This study evaluated the pushout bond strength between biodentine and ProRoot MTA after exposure to endodontic chelating agents, i.e., 17% EDTA and 0.2% chitosan. In the present study, among ProRoot MTA groups, saline-treated ProRoot MTA samples resisted dislodgment forces >17% EDTA-treated ProRoot MTA samples and 0.2% chitosan-treated ProRoot MTA samples. This was in accordance with the results of the study done by Loxely et al. who reported that the compressive strength of MTA increased when immersed in saline solution because of the remaining unreacted mineral oxides. These may be solidified after additional supplied hydration and may result in the increased strength of material.[10]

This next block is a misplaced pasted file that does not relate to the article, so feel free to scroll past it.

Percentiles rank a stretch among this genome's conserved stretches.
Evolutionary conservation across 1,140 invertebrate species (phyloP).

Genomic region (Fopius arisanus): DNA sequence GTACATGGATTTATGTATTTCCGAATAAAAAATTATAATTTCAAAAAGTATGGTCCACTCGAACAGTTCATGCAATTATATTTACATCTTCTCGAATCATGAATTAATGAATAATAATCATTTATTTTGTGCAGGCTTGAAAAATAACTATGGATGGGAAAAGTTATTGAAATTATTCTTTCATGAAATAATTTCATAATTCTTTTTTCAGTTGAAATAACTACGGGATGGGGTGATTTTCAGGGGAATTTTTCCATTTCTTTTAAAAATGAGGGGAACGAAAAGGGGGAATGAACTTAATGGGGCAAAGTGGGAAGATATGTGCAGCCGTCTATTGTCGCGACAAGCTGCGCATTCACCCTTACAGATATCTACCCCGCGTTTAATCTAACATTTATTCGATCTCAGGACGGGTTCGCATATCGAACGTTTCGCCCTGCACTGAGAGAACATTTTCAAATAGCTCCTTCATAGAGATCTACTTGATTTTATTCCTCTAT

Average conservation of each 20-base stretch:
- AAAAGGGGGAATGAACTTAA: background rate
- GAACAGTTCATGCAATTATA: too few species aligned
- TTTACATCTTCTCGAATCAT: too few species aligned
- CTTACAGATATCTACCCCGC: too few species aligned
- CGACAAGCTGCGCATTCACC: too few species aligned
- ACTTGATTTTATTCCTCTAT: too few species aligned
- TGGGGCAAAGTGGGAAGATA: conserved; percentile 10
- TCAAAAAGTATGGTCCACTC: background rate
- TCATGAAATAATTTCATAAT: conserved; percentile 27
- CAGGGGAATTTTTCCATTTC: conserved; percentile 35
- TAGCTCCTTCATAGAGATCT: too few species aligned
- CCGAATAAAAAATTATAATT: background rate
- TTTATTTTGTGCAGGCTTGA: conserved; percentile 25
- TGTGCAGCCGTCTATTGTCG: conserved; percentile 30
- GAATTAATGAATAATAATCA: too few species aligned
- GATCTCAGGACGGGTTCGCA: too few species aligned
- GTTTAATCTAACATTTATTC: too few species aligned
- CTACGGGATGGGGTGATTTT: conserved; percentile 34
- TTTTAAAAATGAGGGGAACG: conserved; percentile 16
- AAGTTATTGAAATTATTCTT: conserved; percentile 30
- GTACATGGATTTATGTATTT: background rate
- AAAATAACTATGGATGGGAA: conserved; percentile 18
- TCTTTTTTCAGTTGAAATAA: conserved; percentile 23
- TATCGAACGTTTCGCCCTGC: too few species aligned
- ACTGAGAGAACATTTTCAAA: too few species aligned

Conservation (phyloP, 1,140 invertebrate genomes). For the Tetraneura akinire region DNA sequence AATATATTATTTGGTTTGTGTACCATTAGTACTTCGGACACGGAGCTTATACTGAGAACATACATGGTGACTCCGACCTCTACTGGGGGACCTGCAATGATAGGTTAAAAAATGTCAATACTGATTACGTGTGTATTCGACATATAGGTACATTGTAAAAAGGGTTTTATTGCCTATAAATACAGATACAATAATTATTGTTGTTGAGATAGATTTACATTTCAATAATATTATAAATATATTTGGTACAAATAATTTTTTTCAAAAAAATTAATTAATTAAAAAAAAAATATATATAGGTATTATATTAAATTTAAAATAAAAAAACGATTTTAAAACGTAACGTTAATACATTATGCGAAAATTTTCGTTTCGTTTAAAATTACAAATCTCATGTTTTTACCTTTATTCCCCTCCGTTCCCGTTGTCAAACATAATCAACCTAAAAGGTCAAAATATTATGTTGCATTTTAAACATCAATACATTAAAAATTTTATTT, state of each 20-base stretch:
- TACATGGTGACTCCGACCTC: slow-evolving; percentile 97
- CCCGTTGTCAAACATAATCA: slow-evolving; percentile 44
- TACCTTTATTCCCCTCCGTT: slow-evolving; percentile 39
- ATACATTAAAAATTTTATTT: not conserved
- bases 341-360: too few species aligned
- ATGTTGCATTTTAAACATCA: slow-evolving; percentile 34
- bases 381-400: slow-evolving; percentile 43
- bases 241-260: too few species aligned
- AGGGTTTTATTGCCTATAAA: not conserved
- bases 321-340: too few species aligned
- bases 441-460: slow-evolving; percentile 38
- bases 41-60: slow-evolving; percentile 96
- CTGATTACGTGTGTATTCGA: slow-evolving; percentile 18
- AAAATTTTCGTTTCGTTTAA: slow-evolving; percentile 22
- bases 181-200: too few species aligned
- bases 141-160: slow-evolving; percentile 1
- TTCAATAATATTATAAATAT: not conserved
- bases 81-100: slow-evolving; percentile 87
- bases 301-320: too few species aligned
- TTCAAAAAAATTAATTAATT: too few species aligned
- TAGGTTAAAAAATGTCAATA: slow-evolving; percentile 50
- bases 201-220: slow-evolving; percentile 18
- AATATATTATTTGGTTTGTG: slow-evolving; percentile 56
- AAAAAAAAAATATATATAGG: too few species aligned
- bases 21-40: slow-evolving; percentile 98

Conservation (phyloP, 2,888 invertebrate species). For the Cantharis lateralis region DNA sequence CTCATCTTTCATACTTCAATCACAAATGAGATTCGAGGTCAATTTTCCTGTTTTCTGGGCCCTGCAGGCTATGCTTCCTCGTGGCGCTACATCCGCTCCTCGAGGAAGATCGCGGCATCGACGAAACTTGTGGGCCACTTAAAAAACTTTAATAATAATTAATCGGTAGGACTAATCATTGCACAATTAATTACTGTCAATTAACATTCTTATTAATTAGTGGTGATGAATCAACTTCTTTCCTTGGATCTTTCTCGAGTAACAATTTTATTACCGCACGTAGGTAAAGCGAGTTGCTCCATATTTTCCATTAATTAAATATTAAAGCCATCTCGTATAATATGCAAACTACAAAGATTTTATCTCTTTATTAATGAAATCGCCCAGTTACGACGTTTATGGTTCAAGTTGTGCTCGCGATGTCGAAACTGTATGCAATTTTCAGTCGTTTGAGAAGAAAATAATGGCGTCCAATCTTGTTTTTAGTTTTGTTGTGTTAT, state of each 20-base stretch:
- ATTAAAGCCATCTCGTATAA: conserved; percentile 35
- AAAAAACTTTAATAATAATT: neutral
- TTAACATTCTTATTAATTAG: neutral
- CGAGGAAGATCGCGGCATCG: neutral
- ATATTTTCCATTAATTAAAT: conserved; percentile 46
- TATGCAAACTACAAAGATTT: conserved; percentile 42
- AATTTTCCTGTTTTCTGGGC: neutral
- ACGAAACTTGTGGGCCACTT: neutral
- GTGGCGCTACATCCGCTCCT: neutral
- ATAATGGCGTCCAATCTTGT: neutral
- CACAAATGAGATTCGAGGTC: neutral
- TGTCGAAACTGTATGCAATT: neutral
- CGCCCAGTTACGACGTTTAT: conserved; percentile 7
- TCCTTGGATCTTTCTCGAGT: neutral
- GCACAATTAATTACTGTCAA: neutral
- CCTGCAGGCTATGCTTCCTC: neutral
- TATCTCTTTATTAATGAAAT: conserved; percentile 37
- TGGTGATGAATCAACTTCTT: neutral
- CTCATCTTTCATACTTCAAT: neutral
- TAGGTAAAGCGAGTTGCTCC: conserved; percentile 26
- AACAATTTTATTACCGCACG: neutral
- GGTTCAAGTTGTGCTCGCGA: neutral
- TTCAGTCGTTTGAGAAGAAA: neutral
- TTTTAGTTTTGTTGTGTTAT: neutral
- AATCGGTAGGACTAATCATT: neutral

ProRoot MTA samples treated with 17% EDTA showed lower resistance to dislodgement forces. Lee et al. showed the adverse effects of 17% EDTA on calcium silicate-based cement (CSC) hydration.[11] Yan et al. showed that 17% EDTA decreased the bond strength between dentine and CSC.[12] Nagesh et al. reported that sealing ability of MTA with chitosan was less.[7]

Biodentine has a similar composition to MTA, differing mostly by being aluminum-free and having tantalum oxide as a radiopacifier in place of the bismuth oxide. This is claimed to be associated with improved biological property.[2] The presence of calcium chloride, and the concordant reduced setting time and contact time, probably provided the high-bond strength in biodentine group.[1]